Tuesday, June 27, 2017


 A group of intense young women standing in lines. Sunlight fills the room but there is no warmth. The reverse shot is of a severe middle aged woman in the black of widows or public executioners. She barks commands that physically divide the group into two according to religious commitment, to the left and right of her. Alone in the centre, the young Emily Dickinson looks fraught. She is grilled briefly by the headmistress but her answers resist the force with boldness, wit and conviction. Her family saves her in the next scene, robbing us of a first act filled with personal rebellion but promising much. Most of the rescue scene is a single shot and is conducted with dialogue. The characters, father, sister, brother and Emily, are lined up like a portrait in oils and there is a tension between the senses that it also feels like a school play. It isn't. It's a Terrence Davies film.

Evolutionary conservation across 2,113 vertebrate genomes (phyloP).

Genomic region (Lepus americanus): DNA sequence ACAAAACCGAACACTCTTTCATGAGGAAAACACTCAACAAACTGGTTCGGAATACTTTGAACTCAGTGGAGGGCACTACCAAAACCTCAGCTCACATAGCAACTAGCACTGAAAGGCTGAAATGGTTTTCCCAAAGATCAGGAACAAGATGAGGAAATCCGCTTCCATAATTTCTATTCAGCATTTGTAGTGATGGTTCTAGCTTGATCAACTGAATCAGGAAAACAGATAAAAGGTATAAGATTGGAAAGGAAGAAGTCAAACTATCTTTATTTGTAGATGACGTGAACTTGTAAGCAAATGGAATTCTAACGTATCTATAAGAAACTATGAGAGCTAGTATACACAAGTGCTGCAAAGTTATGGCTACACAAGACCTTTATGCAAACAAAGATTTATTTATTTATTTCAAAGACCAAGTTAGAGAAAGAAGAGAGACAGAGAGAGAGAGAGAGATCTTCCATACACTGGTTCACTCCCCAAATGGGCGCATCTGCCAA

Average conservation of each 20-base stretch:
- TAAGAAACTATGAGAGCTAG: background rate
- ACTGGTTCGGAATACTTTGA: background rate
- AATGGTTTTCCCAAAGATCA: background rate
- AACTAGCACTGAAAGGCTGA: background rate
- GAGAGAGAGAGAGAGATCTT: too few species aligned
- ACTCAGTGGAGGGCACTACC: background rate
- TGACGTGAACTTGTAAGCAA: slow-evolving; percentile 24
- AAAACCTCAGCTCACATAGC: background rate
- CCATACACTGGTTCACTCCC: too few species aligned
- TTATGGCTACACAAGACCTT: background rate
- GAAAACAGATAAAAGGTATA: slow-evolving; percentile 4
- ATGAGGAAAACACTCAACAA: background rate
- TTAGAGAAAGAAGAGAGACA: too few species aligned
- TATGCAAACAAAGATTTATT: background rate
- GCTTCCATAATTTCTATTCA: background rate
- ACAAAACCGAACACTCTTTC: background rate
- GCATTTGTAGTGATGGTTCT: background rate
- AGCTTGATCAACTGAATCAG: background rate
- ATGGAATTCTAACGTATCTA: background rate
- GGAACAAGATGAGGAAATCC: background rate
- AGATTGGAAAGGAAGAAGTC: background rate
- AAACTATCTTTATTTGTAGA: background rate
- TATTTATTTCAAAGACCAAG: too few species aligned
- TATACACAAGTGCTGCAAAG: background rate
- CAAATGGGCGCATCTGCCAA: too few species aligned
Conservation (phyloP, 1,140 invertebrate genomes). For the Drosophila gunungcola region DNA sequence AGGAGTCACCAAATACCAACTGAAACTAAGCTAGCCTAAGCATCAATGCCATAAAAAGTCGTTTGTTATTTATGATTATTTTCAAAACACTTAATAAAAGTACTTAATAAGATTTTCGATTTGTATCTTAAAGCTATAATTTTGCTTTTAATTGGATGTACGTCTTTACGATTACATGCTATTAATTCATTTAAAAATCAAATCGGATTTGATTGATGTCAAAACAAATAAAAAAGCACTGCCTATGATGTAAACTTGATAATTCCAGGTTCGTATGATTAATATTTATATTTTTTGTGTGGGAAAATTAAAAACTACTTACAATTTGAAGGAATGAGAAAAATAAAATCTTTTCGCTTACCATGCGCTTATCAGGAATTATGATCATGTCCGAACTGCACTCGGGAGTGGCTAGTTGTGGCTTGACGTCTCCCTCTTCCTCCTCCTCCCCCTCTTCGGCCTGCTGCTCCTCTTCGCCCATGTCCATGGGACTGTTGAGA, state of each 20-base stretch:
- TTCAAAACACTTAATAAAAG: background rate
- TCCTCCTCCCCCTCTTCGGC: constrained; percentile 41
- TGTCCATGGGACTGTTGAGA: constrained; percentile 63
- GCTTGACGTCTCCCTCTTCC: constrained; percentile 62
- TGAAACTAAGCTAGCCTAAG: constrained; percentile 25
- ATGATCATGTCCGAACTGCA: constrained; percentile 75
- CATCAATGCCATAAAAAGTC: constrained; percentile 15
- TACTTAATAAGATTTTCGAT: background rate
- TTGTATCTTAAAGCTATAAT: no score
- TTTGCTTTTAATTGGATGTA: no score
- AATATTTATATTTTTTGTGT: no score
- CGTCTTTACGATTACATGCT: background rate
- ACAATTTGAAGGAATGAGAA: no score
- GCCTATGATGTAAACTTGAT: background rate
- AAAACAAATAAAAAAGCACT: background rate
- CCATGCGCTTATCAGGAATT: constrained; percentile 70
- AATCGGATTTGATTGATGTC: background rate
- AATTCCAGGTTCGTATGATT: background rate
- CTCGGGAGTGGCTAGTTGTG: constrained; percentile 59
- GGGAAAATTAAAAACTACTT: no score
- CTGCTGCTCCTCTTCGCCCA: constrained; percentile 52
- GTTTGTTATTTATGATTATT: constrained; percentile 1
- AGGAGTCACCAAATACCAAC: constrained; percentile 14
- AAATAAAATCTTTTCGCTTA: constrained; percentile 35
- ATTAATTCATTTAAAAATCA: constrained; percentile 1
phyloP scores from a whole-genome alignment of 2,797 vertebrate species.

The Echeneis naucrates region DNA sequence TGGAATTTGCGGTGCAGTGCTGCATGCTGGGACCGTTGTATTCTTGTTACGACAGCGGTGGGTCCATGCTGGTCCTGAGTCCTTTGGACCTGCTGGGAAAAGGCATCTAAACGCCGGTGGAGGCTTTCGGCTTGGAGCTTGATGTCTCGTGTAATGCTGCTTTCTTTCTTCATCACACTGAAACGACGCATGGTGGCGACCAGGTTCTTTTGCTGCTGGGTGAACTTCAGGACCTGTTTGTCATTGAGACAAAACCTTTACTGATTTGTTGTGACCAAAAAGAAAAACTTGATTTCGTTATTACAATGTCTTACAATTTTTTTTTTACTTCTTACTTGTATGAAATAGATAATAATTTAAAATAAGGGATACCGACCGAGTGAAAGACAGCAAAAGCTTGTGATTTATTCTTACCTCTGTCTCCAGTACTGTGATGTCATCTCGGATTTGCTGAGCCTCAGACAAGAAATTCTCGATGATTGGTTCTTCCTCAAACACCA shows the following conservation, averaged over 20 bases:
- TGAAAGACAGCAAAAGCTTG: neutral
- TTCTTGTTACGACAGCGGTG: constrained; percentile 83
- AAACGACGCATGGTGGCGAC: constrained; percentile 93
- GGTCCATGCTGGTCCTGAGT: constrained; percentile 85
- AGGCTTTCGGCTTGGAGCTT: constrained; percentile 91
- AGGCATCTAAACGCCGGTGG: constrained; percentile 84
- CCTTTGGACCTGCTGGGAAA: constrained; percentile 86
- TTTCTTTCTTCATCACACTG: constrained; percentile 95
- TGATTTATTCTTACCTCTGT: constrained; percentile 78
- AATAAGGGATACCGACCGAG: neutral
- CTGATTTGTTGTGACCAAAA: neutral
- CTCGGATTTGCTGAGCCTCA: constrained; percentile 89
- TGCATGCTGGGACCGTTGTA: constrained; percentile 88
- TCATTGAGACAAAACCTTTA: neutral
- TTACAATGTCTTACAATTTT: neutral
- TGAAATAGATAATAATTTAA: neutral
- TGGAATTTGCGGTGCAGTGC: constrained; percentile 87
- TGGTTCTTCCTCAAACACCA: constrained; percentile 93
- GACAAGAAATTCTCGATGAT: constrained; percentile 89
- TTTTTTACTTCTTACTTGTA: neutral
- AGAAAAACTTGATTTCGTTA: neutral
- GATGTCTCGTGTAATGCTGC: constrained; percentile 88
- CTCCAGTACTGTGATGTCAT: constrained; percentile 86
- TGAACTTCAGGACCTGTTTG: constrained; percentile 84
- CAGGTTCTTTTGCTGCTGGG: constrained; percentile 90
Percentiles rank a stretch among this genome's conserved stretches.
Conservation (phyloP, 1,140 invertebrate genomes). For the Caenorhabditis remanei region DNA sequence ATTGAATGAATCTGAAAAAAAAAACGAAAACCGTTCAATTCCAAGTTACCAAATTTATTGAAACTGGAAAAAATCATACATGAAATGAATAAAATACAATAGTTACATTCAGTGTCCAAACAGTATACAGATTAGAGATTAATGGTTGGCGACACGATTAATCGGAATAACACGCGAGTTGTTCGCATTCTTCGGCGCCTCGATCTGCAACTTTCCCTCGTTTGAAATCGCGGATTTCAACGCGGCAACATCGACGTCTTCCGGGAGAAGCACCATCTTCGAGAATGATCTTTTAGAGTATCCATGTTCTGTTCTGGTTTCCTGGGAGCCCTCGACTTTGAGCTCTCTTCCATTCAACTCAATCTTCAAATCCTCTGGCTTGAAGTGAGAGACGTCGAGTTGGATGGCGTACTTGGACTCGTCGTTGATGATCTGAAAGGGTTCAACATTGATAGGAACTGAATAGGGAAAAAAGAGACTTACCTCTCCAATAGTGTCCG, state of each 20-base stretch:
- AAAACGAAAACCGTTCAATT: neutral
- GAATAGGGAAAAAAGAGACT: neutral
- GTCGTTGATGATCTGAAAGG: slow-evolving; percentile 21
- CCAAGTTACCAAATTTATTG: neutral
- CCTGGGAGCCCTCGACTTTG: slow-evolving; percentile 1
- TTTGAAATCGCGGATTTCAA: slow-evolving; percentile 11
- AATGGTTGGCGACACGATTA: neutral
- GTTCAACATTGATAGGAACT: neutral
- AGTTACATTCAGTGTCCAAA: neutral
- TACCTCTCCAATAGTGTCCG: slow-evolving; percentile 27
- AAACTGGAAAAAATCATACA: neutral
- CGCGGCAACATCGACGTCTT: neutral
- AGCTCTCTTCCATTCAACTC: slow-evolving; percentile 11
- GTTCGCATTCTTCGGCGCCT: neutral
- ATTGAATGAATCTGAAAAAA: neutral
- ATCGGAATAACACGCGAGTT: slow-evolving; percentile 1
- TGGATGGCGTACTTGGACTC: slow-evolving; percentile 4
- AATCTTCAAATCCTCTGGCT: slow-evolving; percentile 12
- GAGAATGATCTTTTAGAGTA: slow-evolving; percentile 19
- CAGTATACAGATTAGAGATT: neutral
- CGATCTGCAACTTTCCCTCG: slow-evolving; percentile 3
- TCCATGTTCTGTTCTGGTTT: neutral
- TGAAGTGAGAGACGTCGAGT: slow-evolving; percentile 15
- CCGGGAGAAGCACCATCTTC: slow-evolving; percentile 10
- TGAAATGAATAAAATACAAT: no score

That's not a slight. Biopics are difficult. Most of them end up make a quilt of great moments in history to be draped over any attempt to examine the questions a life story should present. Pollock fails because it presumes our reverence and begs our indulgence. Amadeus works because it keeps the theme front and centre and plays as fiction (and was weakened buy the director's cut which put all the "moments" back in). The recent Trumbo begins with the compelling notion of a writer surviving public ostracism by stealth but very quickly changes down to cruise control by rolling out the desk calendar quotes and history bites. So, what do you do when your subject's chief action scenes are conversations or someone scratching away at paper by lamplight? You get someone who can fill a still scene with deep substance. You get a Terrence Davies.